Emmy's most nominated individual adds five

Cameraman Ramirez's credits include 'Idol,' 'Dancing'

Hector Ramirez, the most nominated individual in Emmy history, didn't have time to dwell on earning five more noms Thursday to bring his total to 60. He was rushing off to start work on yet another series, NBC's "America's Got Talent."

The veteran cameraman, who has won 15 times, is constantly in demand -- doing the Academy Awards, the Grammys, "American Idol" and dozens of others series and specials -- all without an agent or manager.

"You provide a service to the directors," Ramirez said, "and they keep calling. In this business, everything is word-of-mouth. You build up a reputation that carries you through day after day, year after year."

He got his first Primetime Emmy nom in 1978 and his first trophy, for a Neil Diamond special, in 1986.

Once on a show, Ramirez tends to stick. He has been on ABC's "Dancing With the Stars" since it began, earning Emmy noms five years in a row (including this year) and winning twice, even though he considers "Dancing" the most difficult show he has ever done.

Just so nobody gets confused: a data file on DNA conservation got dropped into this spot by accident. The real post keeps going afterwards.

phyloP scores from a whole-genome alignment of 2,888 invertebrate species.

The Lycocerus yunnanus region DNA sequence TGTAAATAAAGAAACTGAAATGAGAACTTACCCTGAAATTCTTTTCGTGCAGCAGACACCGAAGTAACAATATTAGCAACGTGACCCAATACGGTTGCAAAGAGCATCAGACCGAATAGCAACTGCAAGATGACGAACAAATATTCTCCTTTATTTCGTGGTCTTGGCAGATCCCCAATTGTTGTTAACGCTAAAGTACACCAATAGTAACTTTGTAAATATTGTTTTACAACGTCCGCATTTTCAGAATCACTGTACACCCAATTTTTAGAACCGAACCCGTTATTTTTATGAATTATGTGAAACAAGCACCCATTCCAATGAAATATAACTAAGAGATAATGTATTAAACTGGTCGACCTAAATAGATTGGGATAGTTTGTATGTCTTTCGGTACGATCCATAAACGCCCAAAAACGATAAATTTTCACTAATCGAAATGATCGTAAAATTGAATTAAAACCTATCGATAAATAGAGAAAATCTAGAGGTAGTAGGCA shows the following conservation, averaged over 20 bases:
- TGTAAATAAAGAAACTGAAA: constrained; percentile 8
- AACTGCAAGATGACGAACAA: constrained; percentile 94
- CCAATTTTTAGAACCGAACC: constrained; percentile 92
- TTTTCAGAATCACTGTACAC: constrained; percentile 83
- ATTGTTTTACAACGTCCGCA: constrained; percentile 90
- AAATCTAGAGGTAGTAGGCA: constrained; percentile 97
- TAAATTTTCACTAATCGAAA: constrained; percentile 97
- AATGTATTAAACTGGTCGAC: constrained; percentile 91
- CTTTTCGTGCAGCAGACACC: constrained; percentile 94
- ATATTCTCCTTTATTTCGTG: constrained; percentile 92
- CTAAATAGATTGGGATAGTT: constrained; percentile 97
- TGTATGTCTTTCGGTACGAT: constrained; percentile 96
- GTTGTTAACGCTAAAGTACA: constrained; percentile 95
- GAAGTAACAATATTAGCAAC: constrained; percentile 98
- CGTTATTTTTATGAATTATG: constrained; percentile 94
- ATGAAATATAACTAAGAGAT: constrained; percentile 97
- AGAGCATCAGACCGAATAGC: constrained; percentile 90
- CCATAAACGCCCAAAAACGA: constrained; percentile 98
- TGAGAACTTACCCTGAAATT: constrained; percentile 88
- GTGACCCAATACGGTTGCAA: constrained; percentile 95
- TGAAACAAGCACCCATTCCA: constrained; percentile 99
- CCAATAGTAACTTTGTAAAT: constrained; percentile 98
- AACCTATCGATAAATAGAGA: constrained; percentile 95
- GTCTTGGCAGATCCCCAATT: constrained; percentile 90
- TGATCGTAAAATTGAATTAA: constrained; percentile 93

"Everything is worked out to the music," Ramirez said. "So you have to know music and know your timing. Cameras are moving, lighting is changing, there are dancers. It's super coordination of everybody working together. If you're taping and make a mistake you do it over, but this is live. So the pressure mounts to do it perfectly. Every once in a while things happen, but 98% or 99% of the time, it is perfect. That's why the show has been nominated again this year."

Ramirez said he is invited back because he knows how to give the director what he wants. "You're thinking all the time and creating for them. You become a person they can count on, they trust, the talent trusts, because they see what you are doing. Every director is looking for different things."

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Born in Bogota, Columbia, Ramirez grew up in New York, moved to Los Angeles in 1963, attended a school of broadcasting and got his first job on a local Spanish TV station. He began a nine-year run at CBS in 1970, working on "The Sonny and Cher Comedy Hour" and "The Carol Burnett Show." He counts directors Walter Miller and Dwight Hemion among his mentors.

Ramirez, a member of IATSE Local 600, also worked at CBS on "All in the Family," his all-time favorite, for five seasons. "It was a very innovative show -- the writing, the people. It was my first No. 1 network show, a high-pressure show, but it was fun."
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